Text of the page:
Another drop down followed into the valley at Blangy-sur-Tenoise. I crossed over the river Ternoise and the railway. The state of the railway tracks suggested a disused line but some signs looked more up to date so I checked and indeed this is apparently a live and operational station. By the river I stopped to talk to some friendly looking cows and then started the climb (the biggest of the day; but by no means big) back onto the plain.
I missed the road I should have taken to head me into Maisoncelle but it was easy enough, despite heading the wrong day a one way road, to take the next turning instead. Here in Maisoncelle I saw the first signs to indicate that I was near to the old battlefield but I ignored them for now and pushed on to the next village, Azincourt itself.
The rain started heavier again as I rolled in so I rolled up the road and headed to the village museum. Again they were happy to look after my bags (even here in Azincourt they were apparently not overly concerned by the threat of this English terrorist). The museum is a superb curiosity and I spent a great half hour exploring its many nooks and crannies. It conveys some great information about the battle and the ‘age of chivalry’ with a fantastic mix of routine information panels, miniature figures, and soldiers with (broken) TVs in place of their heads. Go visit. You won’t be disappointed.
The museum did also help me to properly get my bearings of the actual site of the battle which occurred here between the English and the French some 603 years previously. The village itself is towards the northern extent of the site and was where the French army were based prior to the battle. To find the English lines I had to head back the way I came to Maisoncelle at the southern extent of the site. In the South East corner a small monument and map give further clues to the layout of the battlefield (although no details are known for certain).
From here I continued along the road that marks the approximate eastern side of the battlefield towards Tramecourt and almost back into Azincourt again. On the road between those two villages a new memorial has been erected to mark the 600th anniversary of the battle. From here you get a better idea of the centre of the battle ground; the heaviest and most defining fighting was understood to have taken place here. I took some blurry wet photos (and yes I did take that selfie!) and then began the final few miles riding towards my overnight accomodation.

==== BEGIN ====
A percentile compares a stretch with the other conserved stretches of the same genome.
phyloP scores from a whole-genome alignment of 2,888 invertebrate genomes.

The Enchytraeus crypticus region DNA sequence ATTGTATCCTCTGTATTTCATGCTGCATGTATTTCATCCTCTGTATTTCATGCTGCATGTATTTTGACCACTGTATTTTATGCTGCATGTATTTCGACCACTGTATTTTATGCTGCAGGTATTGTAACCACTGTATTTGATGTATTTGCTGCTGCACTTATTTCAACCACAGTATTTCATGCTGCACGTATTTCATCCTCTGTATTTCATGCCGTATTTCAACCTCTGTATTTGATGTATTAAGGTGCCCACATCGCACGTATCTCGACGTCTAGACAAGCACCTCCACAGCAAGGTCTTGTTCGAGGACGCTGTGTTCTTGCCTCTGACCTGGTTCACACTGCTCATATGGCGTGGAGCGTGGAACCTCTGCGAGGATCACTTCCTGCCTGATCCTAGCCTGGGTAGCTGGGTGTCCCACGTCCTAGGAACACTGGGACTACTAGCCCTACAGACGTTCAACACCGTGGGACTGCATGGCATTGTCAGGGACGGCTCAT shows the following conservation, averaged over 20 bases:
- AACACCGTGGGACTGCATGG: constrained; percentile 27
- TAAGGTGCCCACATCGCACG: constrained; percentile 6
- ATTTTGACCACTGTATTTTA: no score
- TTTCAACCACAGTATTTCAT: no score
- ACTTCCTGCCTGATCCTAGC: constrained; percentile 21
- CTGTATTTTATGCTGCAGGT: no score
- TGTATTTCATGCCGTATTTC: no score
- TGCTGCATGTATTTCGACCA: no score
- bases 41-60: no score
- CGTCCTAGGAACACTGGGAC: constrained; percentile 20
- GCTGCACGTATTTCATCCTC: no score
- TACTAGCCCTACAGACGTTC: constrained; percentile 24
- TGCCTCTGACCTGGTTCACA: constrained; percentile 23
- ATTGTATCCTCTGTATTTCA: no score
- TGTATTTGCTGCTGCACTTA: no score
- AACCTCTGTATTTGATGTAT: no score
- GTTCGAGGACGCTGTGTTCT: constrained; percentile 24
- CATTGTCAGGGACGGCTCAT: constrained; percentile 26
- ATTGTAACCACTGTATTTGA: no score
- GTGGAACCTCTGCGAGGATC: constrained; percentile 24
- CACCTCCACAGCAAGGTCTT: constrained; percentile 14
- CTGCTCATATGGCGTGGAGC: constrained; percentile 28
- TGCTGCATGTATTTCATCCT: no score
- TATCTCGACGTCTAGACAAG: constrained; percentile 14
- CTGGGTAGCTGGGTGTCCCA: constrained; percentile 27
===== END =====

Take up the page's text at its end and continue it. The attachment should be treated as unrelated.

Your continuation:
My B&B for the evening was still another 7 or 8 miles further on. The going was, much like the rest of the day, easy enough but I naturally now had the fatigue creeping in; I had made it to Agincourt and explored the battle field. Now I was ready to start thinking about getting out of my sopping wet gear. At least Heuchin, where I was heading, was down in a valley so the final few miles were a nice easy drop into the village. I found the lovely Maison de Plumes at the far end of the settlement. I was rather disappointed to note that the village did not, however, appear to have the restaurant that my maps had hinted at. I knew that there was no food available at the B&B itself so had been hoping to find somewhere to eat in the village. Not to worry – I’d survive.
I rolled up and met Richard, the English owner of the establishment (along with his wife Vanessa, although I never got to meet her). Richard had been in the British Army but had now ‘retired’ (he s not much of any older than myself) to run the Maison du Plumes. Richard showed me where to lock my bike up and then took me inside the amazing old house. After the beige of the Ibis this was something quite different. The house is amazing and immaculately decorated. I almost felt a bit guilty bringing all of my wet gear and my stinking self into the lovely ‘Peacock’ room that was to be my chamber for the night; but Richard did not seem to worry. He didn’t have any drying facilities unfortunately but instead he provided me with a pile of newspaper to stuff into my soaking shoes and a tray on which to place them outside my room.
I ran a welcome hot and deep bath and whilst doing so unloaded and inspected the contents of my panniers. Everything was just slightly damp but not awful. All of my paperwork (hotel reservation info, ferry ticket, maps and euros) had got paper wet and I ended up covering every available surface with them in order to allow them to dry. I hung up as much of my clothing as I could, had a supper of the remains of my Lidl picnic (all praise the six pack of crisps) and then soaked in the tub and prepared for bed.
- Distance: 61.29 Miles
- Ride Time: 5 Hours 28 minutes and 31 seconds
- Average Speed: 11.1 mph
- Ascent: 2,772 feet
- Strava: https://www.strava.com/activities/1760915485